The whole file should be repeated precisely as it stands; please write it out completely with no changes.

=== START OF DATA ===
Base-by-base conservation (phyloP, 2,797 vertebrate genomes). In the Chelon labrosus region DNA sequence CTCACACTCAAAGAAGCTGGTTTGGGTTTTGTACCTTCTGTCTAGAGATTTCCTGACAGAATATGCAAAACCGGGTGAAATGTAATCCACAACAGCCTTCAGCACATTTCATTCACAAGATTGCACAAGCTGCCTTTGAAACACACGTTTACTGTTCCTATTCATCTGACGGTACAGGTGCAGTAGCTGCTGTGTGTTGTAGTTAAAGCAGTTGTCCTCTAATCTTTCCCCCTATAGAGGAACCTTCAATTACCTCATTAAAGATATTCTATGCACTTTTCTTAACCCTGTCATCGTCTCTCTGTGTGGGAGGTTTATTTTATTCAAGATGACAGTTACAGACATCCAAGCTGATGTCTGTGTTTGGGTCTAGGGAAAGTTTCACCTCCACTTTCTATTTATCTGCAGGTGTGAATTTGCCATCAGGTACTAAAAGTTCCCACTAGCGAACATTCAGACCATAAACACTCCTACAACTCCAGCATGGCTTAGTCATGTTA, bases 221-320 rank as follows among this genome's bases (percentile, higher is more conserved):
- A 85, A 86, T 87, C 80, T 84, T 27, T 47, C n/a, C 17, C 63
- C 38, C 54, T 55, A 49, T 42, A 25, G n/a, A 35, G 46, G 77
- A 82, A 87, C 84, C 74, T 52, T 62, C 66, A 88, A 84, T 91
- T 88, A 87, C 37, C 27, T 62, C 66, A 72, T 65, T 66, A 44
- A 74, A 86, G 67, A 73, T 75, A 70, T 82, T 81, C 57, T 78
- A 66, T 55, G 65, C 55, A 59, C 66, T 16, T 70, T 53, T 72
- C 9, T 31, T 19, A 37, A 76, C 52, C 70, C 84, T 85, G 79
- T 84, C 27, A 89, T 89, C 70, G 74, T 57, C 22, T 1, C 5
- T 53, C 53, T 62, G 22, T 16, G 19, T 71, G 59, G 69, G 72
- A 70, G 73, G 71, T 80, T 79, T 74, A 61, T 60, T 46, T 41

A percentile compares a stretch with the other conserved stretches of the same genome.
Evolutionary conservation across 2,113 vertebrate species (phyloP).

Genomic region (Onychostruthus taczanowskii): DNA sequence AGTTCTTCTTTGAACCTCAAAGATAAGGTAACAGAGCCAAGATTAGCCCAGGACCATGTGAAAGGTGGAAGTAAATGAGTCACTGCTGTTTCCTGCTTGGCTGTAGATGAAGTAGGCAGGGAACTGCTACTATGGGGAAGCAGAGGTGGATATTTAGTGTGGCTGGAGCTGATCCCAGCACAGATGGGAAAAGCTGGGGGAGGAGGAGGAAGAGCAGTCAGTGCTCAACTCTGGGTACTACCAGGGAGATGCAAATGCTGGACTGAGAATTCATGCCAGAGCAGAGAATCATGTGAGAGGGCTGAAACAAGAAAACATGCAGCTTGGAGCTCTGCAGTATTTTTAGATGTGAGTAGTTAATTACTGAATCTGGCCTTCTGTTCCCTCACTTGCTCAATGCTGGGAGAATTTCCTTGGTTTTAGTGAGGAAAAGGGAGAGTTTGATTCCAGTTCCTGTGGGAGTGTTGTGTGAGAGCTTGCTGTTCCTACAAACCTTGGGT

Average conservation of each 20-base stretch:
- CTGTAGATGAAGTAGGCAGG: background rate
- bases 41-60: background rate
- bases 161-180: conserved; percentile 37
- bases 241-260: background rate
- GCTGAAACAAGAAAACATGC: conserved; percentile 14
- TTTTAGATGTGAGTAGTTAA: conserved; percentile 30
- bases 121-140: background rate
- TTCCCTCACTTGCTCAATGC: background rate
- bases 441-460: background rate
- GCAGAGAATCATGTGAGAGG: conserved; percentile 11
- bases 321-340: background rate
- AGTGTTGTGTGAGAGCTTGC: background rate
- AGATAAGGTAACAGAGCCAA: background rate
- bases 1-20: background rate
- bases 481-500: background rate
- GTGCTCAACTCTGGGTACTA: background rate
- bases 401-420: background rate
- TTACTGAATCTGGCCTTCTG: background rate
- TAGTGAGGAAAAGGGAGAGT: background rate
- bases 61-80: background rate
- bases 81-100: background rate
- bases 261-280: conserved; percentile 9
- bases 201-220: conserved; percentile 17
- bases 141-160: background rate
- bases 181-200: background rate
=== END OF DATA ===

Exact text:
Base-by-base conservation (phyloP, 2,797 vertebrate genomes). In the Chelon labrosus region DNA sequence CTCACACTCAAAGAAGCTGGTTTGGGTTTTGTACCTTCTGTCTAGAGATTTCCTGACAGAATATGCAAAACCGGGTGAAATGTAATCCACAACAGCCTTCAGCACATTTCATTCACAAGATTGCACAAGCTGCCTTTGAAACACACGTTTACTGTTCCTATTCATCTGACGGTACAGGTGCAGTAGCTGCTGTGTGTTGTAGTTAAAGCAGTTGTCCTCTAATCTTTCCCCCTATAGAGGAACCTTCAATTACCTCATTAAAGATATTCTATGCACTTTTCTTAACCCTGTCATCGTCTCTCTGTGTGGGAGGTTTATTTTATTCAAGATGACAGTTACAGACATCCAAGCTGATGTCTGTGTTTGGGTCTAGGGAAAGTTTCACCTCCACTTTCTATTTATCTGCAGGTGTGAATTTGCCATCAGGTACTAAAAGTTCCCACTAGCGAACATTCAGACCATAAACACTCCTACAACTCCAGCATGGCTTAGTCATGTTA, bases 221-320 rank as follows among this genome's bases (percentile, higher is more conserved):
- A 85, A 86, T 87, C 80, T 84, T 27, T 47, C n/a, C 17, C 63
- C 38, C 54, T 55, A 49, T 42, A 25, G n/a, A 35, G 46, G 77
- A 82, A 87, C 84, C 74, T 52, T 62, C 66, A 88, A 84, T 91
- T 88, A 87, C 37, C 27, T 62, C 66, A 72, T 65, T 66, A 44
- A 74, A 86, G 67, A 73, T 75, A 70, T 82, T 81, C 57, T 78
- A 66, T 55, G 65, C 55, A 59, C 66, T 16, T 70, T 53, T 72
- C 9, T 31, T 19, A 37, A 76, C 52, C 70, C 84, T 85, G 79
- T 84, C 27, A 89, T 89, C 70, G 74, T 57, C 22, T 1, C 5
- T 53, C 53, T 62, G 22, T 16, G 19, T 71, G 59, G 69, G 72
- A 70, G 73, G 71, T 80, T 79, T 74, A 61, T 60, T 46, T 41

A percentile compares a stretch with the other conserved stretches of the same genome.
Evolutionary conservation across 2,113 vertebrate species (phyloP).

Genomic region (Onychostruthus taczanowskii): DNA sequence AGTTCTTCTTTGAACCTCAAAGATAAGGTAACAGAGCCAAGATTAGCCCAGGACCATGTGAAAGGTGGAAGTAAATGAGTCACTGCTGTTTCCTGCTTGGCTGTAGATGAAGTAGGCAGGGAACTGCTACTATGGGGAAGCAGAGGTGGATATTTAGTGTGGCTGGAGCTGATCCCAGCACAGATGGGAAAAGCTGGGGGAGGAGGAGGAAGAGCAGTCAGTGCTCAACTCTGGGTACTACCAGGGAGATGCAAATGCTGGACTGAGAATTCATGCCAGAGCAGAGAATCATGTGAGAGGGCTGAAACAAGAAAACATGCAGCTTGGAGCTCTGCAGTATTTTTAGATGTGAGTAGTTAATTACTGAATCTGGCCTTCTGTTCCCTCACTTGCTCAATGCTGGGAGAATTTCCTTGGTTTTAGTGAGGAAAAGGGAGAGTTTGATTCCAGTTCCTGTGGGAGTGTTGTGTGAGAGCTTGCTGTTCCTACAAACCTTGGGT

Average conservation of each 20-base stretch:
- CTGTAGATGAAGTAGGCAGG: background rate
- bases 41-60: background rate
- bases 161-180: conserved; percentile 37
- bases 241-260: background rate
- GCTGAAACAAGAAAACATGC: conserved; percentile 14
- TTTTAGATGTGAGTAGTTAA: conserved; percentile 30
- bases 121-140: background rate
- TTCCCTCACTTGCTCAATGC: background rate
- bases 441-460: background rate
- GCAGAGAATCATGTGAGAGG: conserved; percentile 11
- bases 321-340: background rate
- AGTGTTGTGTGAGAGCTTGC: background rate
- AGATAAGGTAACAGAGCCAA: background rate
- bases 1-20: background rate
- bases 481-500: background rate
- GTGCTCAACTCTGGGTACTA: background rate
- bases 401-420: background rate
- TTACTGAATCTGGCCTTCTG: background rate
- TAGTGAGGAAAAGGGAGAGT: background rate
- bases 61-80: background rate
- bases 81-100: background rate
- bases 261-280: conserved; percentile 9
- bases 201-220: conserved; percentile 17
- bases 141-160: background rate
- bases 181-200: background rate